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Indy Explains: What repealing the Clean Power Plan means for Nevada

Riley Snyder
Riley Snyder
EnergyEnvironmentGovernmentIndy Explainers

At first glance, EPA Administrator Scott Pruitt’s decision to roll back the Clean Power Plan won’t have an immediate effect on Nevada’s long-term energy plans.

The decision to repeal the plan, which would have required states to implement targeted reductions in carbon pollution produced by power plants by nearly a third by 2030, was met largely with shrugs by Nevada leaders, including Gov. Brian Sandoval, who reiterated that the state was already on track to meet the emission reduction goals.

“Nevada was well on its way to exceeding the expectations outlined in the Clean Power Plan prior to its inception and will remain on that path,” the governor said in a statement. “Today’s announcement will not change the state’s approach to ensuring our energy future includes abundant clean and renewable energy choices for Nevada consumers.”

Amid plans to retire or wind down most of its coal production, Nevada’s projected 2019 energy portfolio is set to be made up of more than 78 percent natural gas, 19 percent renewable energy and a mere 3 percent coal. And though Sandoval vetoed a 2017 measure that would have substantially raised the state’s Renewable Portfolio Standard — a minimum production standard for renewable energy — the state’s current ramp-up to a 25 percent standard by 2025 is still the 11th highest goal in the nation.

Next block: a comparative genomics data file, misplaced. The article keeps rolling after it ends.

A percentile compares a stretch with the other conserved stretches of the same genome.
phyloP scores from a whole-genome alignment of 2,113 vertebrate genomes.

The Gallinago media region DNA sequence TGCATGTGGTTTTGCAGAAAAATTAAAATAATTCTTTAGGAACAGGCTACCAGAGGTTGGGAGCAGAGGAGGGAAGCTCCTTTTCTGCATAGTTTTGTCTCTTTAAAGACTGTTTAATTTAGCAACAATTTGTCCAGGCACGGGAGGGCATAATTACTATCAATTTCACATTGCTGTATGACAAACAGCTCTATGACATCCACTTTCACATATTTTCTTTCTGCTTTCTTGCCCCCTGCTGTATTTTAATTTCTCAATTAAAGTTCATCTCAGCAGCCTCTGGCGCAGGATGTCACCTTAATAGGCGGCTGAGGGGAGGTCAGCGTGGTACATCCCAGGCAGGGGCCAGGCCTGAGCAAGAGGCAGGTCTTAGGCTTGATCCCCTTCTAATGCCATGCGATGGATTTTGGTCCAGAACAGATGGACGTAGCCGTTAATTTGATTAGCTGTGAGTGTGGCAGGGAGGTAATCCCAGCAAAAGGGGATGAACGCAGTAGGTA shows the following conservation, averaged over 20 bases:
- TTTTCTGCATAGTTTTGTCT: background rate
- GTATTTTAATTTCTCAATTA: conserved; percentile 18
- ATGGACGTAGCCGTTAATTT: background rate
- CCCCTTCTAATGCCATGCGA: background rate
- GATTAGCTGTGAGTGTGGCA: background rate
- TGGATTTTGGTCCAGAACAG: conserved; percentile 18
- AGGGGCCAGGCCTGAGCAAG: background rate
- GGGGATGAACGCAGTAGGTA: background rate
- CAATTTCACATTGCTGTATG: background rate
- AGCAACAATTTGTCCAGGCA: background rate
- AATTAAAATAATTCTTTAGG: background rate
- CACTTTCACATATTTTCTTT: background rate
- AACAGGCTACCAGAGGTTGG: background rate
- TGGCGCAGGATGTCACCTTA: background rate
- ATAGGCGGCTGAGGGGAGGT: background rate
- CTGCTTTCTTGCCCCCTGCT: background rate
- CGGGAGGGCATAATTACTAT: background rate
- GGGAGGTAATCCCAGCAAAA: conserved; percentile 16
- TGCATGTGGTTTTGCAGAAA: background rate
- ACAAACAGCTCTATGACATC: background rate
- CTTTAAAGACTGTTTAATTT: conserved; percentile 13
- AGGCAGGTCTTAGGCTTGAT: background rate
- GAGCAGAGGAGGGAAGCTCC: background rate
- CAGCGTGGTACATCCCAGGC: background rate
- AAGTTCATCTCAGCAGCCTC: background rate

But state Democrats and environmental activists have nonetheless sounded the warning bell over Pruitt’s decision to end the plan, saying that pollution created in one state doesn’t respect state boundaries and can exacerbate natural disasters facing the state -- from dwindling lake levels at Lake Mead to wildfires to extreme drought.

“Pollution is not stationary,” Nevada Conservation League director Andy Maggi said. “The west is full of coal-fired power plants and gas-fired power plants, in Arizona and Utah and Wyoming and Montana. The West is full of these plants, and the pollution doesn't stay in boundaries of states they are in.”

Here’s what the Clean Power Plan aimed to do, and how the repeal could affect Nevada:

CPP History

Officially introduced in August 2015, the Clean Power Plan was then-President Barack Obama’s effort to tackle climate change by requiring states — for the first time — to set pollution reduction standards on power plants.

The plan had the goal of reducing carbon pollution from power plants by 32 percent below 2005 levels, with state-specific goals set based on their individual mix of power plants. Nevada’s targeted emission reduction goal under the plan was a roughly 35 percent reduction .

Under the plan, states would be allowed to develop their own 15-year carbon-based pollution reduction strategy, drawing on a plethora of options from improving efficiency at coal-fired power plants to replacing coal with natural gas or renewable energy-powered plants as part of an effort to reduce carbon emissions.

But the act drew the ire of many Republicans and business groups, who challenged that its legal basis in the 1990 Clean Air Act was overly broad and constituted federal overreach. After a series of lawsuits, the U.S. Supreme Court granted a stay in February 2016, preventing the plan from taking effect.